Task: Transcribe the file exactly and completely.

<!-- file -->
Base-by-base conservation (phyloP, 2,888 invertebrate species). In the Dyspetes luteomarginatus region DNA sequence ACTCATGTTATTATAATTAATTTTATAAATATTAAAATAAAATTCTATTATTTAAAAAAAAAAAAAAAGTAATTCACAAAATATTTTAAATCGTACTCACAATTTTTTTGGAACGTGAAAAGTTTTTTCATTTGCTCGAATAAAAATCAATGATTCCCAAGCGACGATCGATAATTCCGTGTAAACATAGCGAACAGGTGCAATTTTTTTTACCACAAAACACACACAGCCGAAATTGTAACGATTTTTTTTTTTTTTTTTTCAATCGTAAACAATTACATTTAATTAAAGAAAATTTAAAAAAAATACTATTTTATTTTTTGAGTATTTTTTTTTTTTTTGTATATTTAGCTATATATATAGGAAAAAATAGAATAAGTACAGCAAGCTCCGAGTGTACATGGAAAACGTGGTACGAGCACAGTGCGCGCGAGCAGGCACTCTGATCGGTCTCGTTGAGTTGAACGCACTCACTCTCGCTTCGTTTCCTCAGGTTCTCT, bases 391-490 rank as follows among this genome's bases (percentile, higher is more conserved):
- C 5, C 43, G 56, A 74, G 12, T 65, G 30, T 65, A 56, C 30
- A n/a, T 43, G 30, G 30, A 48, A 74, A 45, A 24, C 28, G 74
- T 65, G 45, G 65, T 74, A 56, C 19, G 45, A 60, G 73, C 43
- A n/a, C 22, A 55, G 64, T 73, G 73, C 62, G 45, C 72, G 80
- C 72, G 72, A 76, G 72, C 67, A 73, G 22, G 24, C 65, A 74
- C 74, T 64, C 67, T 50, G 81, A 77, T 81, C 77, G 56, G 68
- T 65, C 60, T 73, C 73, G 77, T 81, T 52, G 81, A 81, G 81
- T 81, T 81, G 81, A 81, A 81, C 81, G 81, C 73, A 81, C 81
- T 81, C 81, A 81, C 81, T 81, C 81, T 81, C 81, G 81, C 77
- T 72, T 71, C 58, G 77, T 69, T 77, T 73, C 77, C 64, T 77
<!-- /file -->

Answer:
Base-by-base conservation (phyloP, 2,888 invertebrate species). In the Dyspetes luteomarginatus region DNA sequence ACTCATGTTATTATAATTAATTTTATAAATATTAAAATAAAATTCTATTATTTAAAAAAAAAAAAAAAGTAATTCACAAAATATTTTAAATCGTACTCACAATTTTTTTGGAACGTGAAAAGTTTTTTCATTTGCTCGAATAAAAATCAATGATTCCCAAGCGACGATCGATAATTCCGTGTAAACATAGCGAACAGGTGCAATTTTTTTTACCACAAAACACACACAGCCGAAATTGTAACGATTTTTTTTTTTTTTTTTTCAATCGTAAACAATTACATTTAATTAAAGAAAATTTAAAAAAAATACTATTTTATTTTTTGAGTATTTTTTTTTTTTTTGTATATTTAGCTATATATATAGGAAAAAATAGAATAAGTACAGCAAGCTCCGAGTGTACATGGAAAACGTGGTACGAGCACAGTGCGCGCGAGCAGGCACTCTGATCGGTCTCGTTGAGTTGAACGCACTCACTCTCGCTTCGTTTCCTCAGGTTCTCT, bases 391-490 rank as follows among this genome's bases (percentile, higher is more conserved):
- C 5, C 43, G 56, A 74, G 12, T 65, G 30, T 65, A 56, C 30
- A n/a, T 43, G 30, G 30, A 48, A 74, A 45, A 24, C 28, G 74
- T 65, G 45, G 65, T 74, A 56, C 19, G 45, A 60, G 73, C 43
- A n/a, C 22, A 55, G 64, T 73, G 73, C 62, G 45, C 72, G 80
- C 72, G 72, A 76, G 72, C 67, A 73, G 22, G 24, C 65, A 74
- C 74, T 64, C 67, T 50, G 81, A 77, T 81, C 77, G 56, G 68
- T 65, C 60, T 73, C 73, G 77, T 81, T 52, G 81, A 81, G 81
- T 81, T 81, G 81, A 81, A 81, C 81, G 81, C 73, A 81, C 81
- T 81, C 81, A 81, C 81, T 81, C 81, T 81, C 81, G 81, C 77
- T 72, T 71, C 58, G 77, T 69, T 77, T 73, C 77, C 64, T 77